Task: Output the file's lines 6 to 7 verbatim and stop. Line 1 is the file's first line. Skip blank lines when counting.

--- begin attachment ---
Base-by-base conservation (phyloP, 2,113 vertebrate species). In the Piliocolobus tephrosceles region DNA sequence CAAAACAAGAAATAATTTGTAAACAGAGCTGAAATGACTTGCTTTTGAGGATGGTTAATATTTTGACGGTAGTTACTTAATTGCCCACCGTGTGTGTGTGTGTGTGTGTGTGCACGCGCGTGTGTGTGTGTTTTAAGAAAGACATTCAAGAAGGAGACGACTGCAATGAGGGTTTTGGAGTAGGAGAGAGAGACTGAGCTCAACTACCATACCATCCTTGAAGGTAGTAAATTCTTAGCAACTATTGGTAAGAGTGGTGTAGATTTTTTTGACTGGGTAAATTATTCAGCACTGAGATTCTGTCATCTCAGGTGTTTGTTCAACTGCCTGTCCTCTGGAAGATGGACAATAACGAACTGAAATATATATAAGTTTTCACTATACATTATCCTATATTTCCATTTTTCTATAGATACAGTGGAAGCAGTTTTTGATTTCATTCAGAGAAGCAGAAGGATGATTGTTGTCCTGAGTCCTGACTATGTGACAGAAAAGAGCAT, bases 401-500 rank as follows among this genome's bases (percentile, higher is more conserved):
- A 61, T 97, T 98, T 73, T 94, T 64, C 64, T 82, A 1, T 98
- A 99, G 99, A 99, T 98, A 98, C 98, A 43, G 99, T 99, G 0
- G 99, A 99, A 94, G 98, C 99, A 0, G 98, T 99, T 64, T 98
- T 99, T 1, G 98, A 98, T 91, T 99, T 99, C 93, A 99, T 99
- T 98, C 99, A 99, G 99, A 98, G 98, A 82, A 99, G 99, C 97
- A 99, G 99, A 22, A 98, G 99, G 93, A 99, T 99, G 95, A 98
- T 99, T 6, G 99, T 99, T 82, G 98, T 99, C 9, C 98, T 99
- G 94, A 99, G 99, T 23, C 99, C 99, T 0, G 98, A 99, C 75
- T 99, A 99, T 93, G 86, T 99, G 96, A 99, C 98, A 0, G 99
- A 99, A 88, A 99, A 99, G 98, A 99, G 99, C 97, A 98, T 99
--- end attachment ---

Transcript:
- T 98, C 99, A 99, G 99, A 98, G 98, A 82, A 99, G 99, C 97
- A 99, G 99, A 22, A 98, G 99, G 93, A 99, T 99, G 95, A 98